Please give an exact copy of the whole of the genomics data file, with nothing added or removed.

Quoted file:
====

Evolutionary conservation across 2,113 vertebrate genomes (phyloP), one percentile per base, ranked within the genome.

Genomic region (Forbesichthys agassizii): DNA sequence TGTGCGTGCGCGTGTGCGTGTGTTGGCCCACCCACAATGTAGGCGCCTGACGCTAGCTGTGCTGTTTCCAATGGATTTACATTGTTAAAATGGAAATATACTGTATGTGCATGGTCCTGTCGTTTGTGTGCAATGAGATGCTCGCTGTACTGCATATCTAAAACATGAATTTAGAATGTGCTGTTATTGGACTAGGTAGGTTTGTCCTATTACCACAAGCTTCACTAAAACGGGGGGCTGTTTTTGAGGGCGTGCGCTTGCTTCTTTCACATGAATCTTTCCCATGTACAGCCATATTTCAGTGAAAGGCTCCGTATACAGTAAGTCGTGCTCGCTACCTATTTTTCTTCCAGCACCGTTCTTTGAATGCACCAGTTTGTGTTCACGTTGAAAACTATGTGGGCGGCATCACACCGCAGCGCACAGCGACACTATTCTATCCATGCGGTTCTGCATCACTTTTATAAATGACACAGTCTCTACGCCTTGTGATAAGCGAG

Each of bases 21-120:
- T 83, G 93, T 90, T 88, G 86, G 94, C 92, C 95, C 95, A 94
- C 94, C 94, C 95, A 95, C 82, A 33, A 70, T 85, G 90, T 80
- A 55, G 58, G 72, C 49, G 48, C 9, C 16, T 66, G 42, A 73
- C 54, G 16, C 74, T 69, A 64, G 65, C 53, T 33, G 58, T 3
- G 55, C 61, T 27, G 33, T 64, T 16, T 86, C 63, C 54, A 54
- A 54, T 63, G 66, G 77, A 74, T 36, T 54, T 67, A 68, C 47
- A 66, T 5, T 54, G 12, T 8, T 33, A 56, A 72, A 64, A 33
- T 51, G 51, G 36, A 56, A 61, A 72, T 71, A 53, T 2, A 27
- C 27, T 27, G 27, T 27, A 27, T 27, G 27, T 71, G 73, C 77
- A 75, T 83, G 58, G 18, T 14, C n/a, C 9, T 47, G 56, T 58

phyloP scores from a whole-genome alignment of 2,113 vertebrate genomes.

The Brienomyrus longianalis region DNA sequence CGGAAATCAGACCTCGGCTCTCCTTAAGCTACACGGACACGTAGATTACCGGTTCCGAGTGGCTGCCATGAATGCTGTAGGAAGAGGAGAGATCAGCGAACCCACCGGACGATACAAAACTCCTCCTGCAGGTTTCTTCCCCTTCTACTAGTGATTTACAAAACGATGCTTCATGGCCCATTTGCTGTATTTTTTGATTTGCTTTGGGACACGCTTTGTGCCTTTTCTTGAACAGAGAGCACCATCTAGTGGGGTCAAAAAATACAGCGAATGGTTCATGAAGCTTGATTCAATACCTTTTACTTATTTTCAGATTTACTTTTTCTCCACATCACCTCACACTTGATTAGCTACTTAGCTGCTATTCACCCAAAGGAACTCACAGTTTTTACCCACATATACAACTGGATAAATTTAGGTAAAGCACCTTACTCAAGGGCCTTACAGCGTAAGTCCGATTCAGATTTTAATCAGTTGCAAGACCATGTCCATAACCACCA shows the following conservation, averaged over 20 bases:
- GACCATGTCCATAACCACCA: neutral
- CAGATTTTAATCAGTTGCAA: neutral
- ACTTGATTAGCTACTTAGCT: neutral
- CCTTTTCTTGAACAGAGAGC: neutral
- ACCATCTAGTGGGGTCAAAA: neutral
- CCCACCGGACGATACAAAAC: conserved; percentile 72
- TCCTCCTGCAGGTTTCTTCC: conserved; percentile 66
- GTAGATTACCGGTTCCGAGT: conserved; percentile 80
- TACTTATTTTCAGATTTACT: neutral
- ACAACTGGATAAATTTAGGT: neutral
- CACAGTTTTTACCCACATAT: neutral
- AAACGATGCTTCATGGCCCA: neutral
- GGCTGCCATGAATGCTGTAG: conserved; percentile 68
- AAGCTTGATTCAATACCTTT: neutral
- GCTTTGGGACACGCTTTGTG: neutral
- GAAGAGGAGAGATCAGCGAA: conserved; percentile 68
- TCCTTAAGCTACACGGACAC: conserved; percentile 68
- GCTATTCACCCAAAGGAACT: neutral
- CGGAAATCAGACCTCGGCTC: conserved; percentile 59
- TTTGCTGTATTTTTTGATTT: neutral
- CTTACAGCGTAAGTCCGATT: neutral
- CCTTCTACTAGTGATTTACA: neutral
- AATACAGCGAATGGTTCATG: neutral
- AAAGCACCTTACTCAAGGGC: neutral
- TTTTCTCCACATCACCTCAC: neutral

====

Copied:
Evolutionary conservation across 2,113 vertebrate genomes (phyloP), one percentile per base, ranked within the genome.

Genomic region (Forbesichthys agassizii): DNA sequence TGTGCGTGCGCGTGTGCGTGTGTTGGCCCACCCACAATGTAGGCGCCTGACGCTAGCTGTGCTGTTTCCAATGGATTTACATTGTTAAAATGGAAATATACTGTATGTGCATGGTCCTGTCGTTTGTGTGCAATGAGATGCTCGCTGTACTGCATATCTAAAACATGAATTTAGAATGTGCTGTTATTGGACTAGGTAGGTTTGTCCTATTACCACAAGCTTCACTAAAACGGGGGGCTGTTTTTGAGGGCGTGCGCTTGCTTCTTTCACATGAATCTTTCCCATGTACAGCCATATTTCAGTGAAAGGCTCCGTATACAGTAAGTCGTGCTCGCTACCTATTTTTCTTCCAGCACCGTTCTTTGAATGCACCAGTTTGTGTTCACGTTGAAAACTATGTGGGCGGCATCACACCGCAGCGCACAGCGACACTATTCTATCCATGCGGTTCTGCATCACTTTTATAAATGACACAGTCTCTACGCCTTGTGATAAGCGAG

Each of bases 21-120:
- T 83, G 93, T 90, T 88, G 86, G 94, C 92, C 95, C 95, A 94
- C 94, C 94, C 95, A 95, C 82, A 33, A 70, T 85, G 90, T 80
- A 55, G 58, G 72, C 49, G 48, C 9, C 16, T 66, G 42, A 73
- C 54, G 16, C 74, T 69, A 64, G 65, C 53, T 33, G 58, T 3
- G 55, C 61, T 27, G 33, T 64, T 16, T 86, C 63, C 54, A 54
- A 54, T 63, G 66, G 77, A 74, T 36, T 54, T 67, A 68, C 47
- A 66, T 5, T 54, G 12, T 8, T 33, A 56, A 72, A 64, A 33
- T 51, G 51, G 36, A 56, A 61, A 72, T 71, A 53, T 2, A 27
- C 27, T 27, G 27, T 27, A 27, T 27, G 27, T 71, G 73, C 77
- A 75, T 83, G 58, G 18, T 14, C n/a, C 9, T 47, G 56, T 58

phyloP scores from a whole-genome alignment of 2,113 vertebrate genomes.

The Brienomyrus longianalis region DNA sequence CGGAAATCAGACCTCGGCTCTCCTTAAGCTACACGGACACGTAGATTACCGGTTCCGAGTGGCTGCCATGAATGCTGTAGGAAGAGGAGAGATCAGCGAACCCACCGGACGATACAAAACTCCTCCTGCAGGTTTCTTCCCCTTCTACTAGTGATTTACAAAACGATGCTTCATGGCCCATTTGCTGTATTTTTTGATTTGCTTTGGGACACGCTTTGTGCCTTTTCTTGAACAGAGAGCACCATCTAGTGGGGTCAAAAAATACAGCGAATGGTTCATGAAGCTTGATTCAATACCTTTTACTTATTTTCAGATTTACTTTTTCTCCACATCACCTCACACTTGATTAGCTACTTAGCTGCTATTCACCCAAAGGAACTCACAGTTTTTACCCACATATACAACTGGATAAATTTAGGTAAAGCACCTTACTCAAGGGCCTTACAGCGTAAGTCCGATTCAGATTTTAATCAGTTGCAAGACCATGTCCATAACCACCA shows the following conservation, averaged over 20 bases:
- GACCATGTCCATAACCACCA: neutral
- CAGATTTTAATCAGTTGCAA: neutral
- ACTTGATTAGCTACTTAGCT: neutral
- CCTTTTCTTGAACAGAGAGC: neutral
- ACCATCTAGTGGGGTCAAAA: neutral
- CCCACCGGACGATACAAAAC: conserved; percentile 72
- TCCTCCTGCAGGTTTCTTCC: conserved; percentile 66
- GTAGATTACCGGTTCCGAGT: conserved; percentile 80
- TACTTATTTTCAGATTTACT: neutral
- ACAACTGGATAAATTTAGGT: neutral
- CACAGTTTTTACCCACATAT: neutral
- AAACGATGCTTCATGGCCCA: neutral
- GGCTGCCATGAATGCTGTAG: conserved; percentile 68
- AAGCTTGATTCAATACCTTT: neutral
- GCTTTGGGACACGCTTTGTG: neutral
- GAAGAGGAGAGATCAGCGAA: conserved; percentile 68
- TCCTTAAGCTACACGGACAC: conserved; percentile 68
- GCTATTCACCCAAAGGAACT: neutral
- CGGAAATCAGACCTCGGCTC: conserved; percentile 59
- TTTGCTGTATTTTTTGATTT: neutral
- CTTACAGCGTAAGTCCGATT: neutral
- CCTTCTACTAGTGATTTACA: neutral
- AATACAGCGAATGGTTCATG: neutral
- AAAGCACCTTACTCAAGGGC: neutral
- TTTTCTCCACATCACCTCAC: neutral